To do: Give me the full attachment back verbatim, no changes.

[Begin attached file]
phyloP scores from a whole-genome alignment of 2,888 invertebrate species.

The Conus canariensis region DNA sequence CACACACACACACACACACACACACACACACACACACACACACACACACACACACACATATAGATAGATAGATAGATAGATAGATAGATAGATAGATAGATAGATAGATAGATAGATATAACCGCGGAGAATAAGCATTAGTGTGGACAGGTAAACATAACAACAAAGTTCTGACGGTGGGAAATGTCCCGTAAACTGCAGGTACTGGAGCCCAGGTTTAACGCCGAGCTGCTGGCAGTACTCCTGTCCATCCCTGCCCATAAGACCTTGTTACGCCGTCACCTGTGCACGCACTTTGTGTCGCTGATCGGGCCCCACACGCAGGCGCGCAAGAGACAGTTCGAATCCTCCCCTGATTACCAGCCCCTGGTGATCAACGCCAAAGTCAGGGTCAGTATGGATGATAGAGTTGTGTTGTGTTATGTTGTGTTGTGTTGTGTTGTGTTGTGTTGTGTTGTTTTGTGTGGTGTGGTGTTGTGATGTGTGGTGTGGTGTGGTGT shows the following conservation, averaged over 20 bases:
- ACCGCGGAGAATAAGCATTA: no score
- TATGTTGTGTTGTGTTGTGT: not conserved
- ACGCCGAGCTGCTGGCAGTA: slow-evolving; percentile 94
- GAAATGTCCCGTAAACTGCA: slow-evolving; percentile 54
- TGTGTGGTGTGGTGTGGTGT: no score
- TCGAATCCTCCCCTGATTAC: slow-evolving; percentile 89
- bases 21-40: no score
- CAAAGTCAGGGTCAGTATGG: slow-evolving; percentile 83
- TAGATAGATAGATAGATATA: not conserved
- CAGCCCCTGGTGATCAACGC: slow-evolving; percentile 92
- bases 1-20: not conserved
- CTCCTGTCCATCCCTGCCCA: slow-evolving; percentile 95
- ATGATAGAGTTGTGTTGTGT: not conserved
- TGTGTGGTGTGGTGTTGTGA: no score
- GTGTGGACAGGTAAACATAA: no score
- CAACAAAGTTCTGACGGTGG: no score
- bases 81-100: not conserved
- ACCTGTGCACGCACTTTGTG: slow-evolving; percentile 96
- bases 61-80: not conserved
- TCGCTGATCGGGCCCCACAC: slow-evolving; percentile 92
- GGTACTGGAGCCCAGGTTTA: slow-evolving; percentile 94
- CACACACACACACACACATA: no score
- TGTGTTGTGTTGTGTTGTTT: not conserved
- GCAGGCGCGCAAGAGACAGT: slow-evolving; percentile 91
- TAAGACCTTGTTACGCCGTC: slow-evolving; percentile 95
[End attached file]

phyloP scores from a whole-genome alignment of 2,888 invertebrate species.

The Conus canariensis region DNA sequence CACACACACACACACACACACACACACACACACACACACACACACACACACACACACATATAGATAGATAGATAGATAGATAGATAGATAGATAGATAGATAGATAGATAGATAGATATAACCGCGGAGAATAAGCATTAGTGTGGACAGGTAAACATAACAACAAAGTTCTGACGGTGGGAAATGTCCCGTAAACTGCAGGTACTGGAGCCCAGGTTTAACGCCGAGCTGCTGGCAGTACTCCTGTCCATCCCTGCCCATAAGACCTTGTTACGCCGTCACCTGTGCACGCACTTTGTGTCGCTGATCGGGCCCCACACGCAGGCGCGCAAGAGACAGTTCGAATCCTCCCCTGATTACCAGCCCCTGGTGATCAACGCCAAAGTCAGGGTCAGTATGGATGATAGAGTTGTGTTGTGTTATGTTGTGTTGTGTTGTGTTGTGTTGTGTTGTGTTGTTTTGTGTGGTGTGGTGTTGTGATGTGTGGTGTGGTGTGGTGT shows the following conservation, averaged over 20 bases:
- ACCGCGGAGAATAAGCATTA: no score
- TATGTTGTGTTGTGTTGTGT: not conserved
- ACGCCGAGCTGCTGGCAGTA: slow-evolving; percentile 94
- GAAATGTCCCGTAAACTGCA: slow-evolving; percentile 54
- TGTGTGGTGTGGTGTGGTGT: no score
- TCGAATCCTCCCCTGATTAC: slow-evolving; percentile 89
- bases 21-40: no score
- CAAAGTCAGGGTCAGTATGG: slow-evolving; percentile 83
- TAGATAGATAGATAGATATA: not conserved
- CAGCCCCTGGTGATCAACGC: slow-evolving; percentile 92
- bases 1-20: not conserved
- CTCCTGTCCATCCCTGCCCA: slow-evolving; percentile 95
- ATGATAGAGTTGTGTTGTGT: not conserved
- TGTGTGGTGTGGTGTTGTGA: no score
- GTGTGGACAGGTAAACATAA: no score
- CAACAAAGTTCTGACGGTGG: no score
- bases 81-100: not conserved
- ACCTGTGCACGCACTTTGTG: slow-evolving; percentile 96
- bases 61-80: not conserved
- TCGCTGATCGGGCCCCACAC: slow-evolving; percentile 92
- GGTACTGGAGCCCAGGTTTA: slow-evolving; percentile 94
- CACACACACACACACACATA: no score
- TGTGTTGTGTTGTGTTGTTT: not conserved
- GCAGGCGCGCAAGAGACAGT: slow-evolving; percentile 91
- TAAGACCTTGTTACGCCGTC: slow-evolving; percentile 95